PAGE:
Rails and SOLR: My RubyNation 2012 Talk

My talk, Rails and the Apache SOLR Search Engine is now available online, in PDF form or via Slideshare. I just presented it on March 24, 2012 at RubyNation 2012.



Comments

David Keener By dkeener on Saturday, March 31, 2012 at 04:26 PM EST

I was pleased that my talk was well-received by the audience at RubyNation 2012. At the conclusion, there was a fairly extensive question and answer section. I thought it might be helpful to Rubyists to append some of the questions and their answers to this blog entry. Many thanks to my co-worker, Johnathan Quigg, for taking notes about the questions that were asked.

If you want to support highlighting with SOLR, is it absolutely necessary to store the full content for an attribute in the index?

There are trade-offs here. It's not necessary to store the attribute to highlight if you want to use your own object#highlight method. But if you do store the field then you have the advantage of not actually instantiating the object to retrieve the highlight. When displaying a page with 100 results, you wouldn't even need the object to show highlights, which can provide a performance boost.




David Keener By dkeener on Saturday, March 31, 2012 at 04:41 PM EST

Another question from the audience...

How fast does SOLR index documents?

Indexing speed depends on a lot of different factors, including the size of the document, the power of the underlying hardware (including both CPU and I/O performance), and the complexity of the analysis that needs to be done. Accordingly, there are reports of indexing speeds varying from 10 documents per second to more than 150 documents per second.

I'm not aware any detailed benchmarks that have been compiled, but somebody out there on the Internet has probably got something.




David Keener By jquigg on Saturday, March 31, 2012 at 04:45 PM EST

Indexing performance definitely depends on some things external to Solr, but Sunspot does actually publish some results that they have seen. I don't remember the exact URL, but it's out there on the Sunspot Wiki. It's pretty high.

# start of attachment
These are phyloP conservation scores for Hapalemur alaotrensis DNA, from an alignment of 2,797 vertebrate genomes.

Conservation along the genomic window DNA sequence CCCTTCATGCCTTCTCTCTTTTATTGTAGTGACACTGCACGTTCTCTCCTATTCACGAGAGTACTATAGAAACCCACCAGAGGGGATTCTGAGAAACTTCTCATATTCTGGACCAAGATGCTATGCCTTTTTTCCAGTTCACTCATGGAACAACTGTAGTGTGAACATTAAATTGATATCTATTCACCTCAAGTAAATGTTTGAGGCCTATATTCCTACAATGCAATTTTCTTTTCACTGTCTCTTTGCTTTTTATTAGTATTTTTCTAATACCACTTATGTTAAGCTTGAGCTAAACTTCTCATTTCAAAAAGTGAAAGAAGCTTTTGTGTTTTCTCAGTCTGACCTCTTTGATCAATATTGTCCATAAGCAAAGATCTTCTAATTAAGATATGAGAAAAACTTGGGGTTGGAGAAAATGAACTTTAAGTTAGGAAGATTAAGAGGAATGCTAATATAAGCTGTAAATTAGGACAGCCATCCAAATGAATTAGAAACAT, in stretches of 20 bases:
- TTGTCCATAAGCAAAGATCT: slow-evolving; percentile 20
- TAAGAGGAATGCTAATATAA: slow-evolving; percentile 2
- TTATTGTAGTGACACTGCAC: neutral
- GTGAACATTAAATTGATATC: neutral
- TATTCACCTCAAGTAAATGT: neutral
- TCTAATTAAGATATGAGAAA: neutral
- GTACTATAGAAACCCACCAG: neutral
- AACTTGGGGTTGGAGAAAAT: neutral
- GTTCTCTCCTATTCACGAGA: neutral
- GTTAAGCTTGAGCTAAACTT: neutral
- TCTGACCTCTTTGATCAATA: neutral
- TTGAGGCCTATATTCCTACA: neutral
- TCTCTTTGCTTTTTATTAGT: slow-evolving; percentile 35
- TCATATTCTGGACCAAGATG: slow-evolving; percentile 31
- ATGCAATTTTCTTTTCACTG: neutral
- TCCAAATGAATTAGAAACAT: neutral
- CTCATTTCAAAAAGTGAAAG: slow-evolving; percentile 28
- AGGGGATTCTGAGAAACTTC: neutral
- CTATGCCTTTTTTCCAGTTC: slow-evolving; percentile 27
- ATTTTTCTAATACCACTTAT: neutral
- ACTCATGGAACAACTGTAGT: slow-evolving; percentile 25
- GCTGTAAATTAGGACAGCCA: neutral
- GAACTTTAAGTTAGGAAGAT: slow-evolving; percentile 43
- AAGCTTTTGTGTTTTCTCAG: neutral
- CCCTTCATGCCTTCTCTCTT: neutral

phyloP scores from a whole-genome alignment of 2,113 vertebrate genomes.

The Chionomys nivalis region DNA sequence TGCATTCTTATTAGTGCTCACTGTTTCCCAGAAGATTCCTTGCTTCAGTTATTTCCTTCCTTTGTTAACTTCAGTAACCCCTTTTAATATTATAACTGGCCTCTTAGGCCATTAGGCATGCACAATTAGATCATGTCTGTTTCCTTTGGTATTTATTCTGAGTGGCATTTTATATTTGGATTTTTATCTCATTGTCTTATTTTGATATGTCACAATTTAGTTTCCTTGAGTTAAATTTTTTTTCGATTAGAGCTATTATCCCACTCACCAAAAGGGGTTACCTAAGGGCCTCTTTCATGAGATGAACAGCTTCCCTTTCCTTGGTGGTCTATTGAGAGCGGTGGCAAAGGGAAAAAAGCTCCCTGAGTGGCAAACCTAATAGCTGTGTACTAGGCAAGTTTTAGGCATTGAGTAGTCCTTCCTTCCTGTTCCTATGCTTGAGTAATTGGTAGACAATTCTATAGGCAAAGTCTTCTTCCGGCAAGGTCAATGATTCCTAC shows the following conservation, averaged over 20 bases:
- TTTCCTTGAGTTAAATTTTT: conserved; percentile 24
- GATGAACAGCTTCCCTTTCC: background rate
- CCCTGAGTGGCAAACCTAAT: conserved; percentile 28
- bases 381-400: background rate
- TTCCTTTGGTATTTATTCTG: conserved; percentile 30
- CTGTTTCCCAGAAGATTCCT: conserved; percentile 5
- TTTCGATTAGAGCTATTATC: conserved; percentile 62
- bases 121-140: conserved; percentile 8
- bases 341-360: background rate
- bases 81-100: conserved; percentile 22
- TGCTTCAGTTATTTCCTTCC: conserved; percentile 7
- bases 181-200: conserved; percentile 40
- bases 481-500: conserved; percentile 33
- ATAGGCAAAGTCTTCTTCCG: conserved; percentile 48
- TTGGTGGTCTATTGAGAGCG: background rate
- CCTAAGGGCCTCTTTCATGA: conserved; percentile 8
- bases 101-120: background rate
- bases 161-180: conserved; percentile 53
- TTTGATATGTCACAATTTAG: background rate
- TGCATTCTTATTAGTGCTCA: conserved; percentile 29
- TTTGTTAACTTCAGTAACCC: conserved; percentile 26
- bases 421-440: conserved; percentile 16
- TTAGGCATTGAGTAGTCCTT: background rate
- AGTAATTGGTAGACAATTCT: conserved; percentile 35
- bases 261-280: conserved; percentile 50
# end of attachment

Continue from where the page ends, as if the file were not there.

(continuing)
David Keener By dkeener on Saturday, March 31, 2012 at 05:57 PM EST

In my talk, I mentioned the need to sanitize user-provided search criteria if they were going to be re-displayed (so that, as an example, illicit JavaScript isn't executed). Another audience member asked about the security implications of not sanitizing the SOLR query itself.

It's true that it can be possible to modify the query, but this entirely depends on the query parser that is used. The default parser for SOLR with Sunspot is the Dismax parser, which supports a very limited query syntax. With the limited syntax, query modification isn't a problem.

However, we use the Extended Dismax parser on our project, which allows full Lucene query syntax, and is quite, quite powerful. We were actually dinged during a security code review for allowing "{}"'s and "[]"'s in our query, which allow the user to dynamically modify the query and essentially search for anything they want. SOLR actually has a page that describes the sanitization of a full-powered Lucene query.




David Keener By jquigg on Saturday, March 31, 2012 at 06:01 PM EST

More on the security: Search engines are designed to be agnostic w.r.t. security. There's another Apache product called ManifoldCF that is specifically designed for search-based security and integration with ActiveDirectory. Manifold supports two products: Solr and, of all things, EMC Documentum.

Security and search are at odds with each other. When indexing, the ideal situation is to denormalize your database in to a document. You'll have many documents, and the documents will be complex, holding all of the related items rolled up in to them. This is absolutely ideal for search because when determining relevance, you can easily do so within a document. Keep in mind that these virtual documents are what you hit on.

With a security model that has ACL's on sub-documents, you're going to need to balance your denormalization at the correct point. If I shouldn't be able to see a SubPost on a Post, then the Solr Post document should not contain the SubPost. This impacts relevance.

The way that ManifoldCF gets around this issue is that there are multiple indices, and users are allows to search an index based on what they are allowed to see.



Leave a Comment

Comments are moderated and will not appear on the site until reviewed.

(not displayed)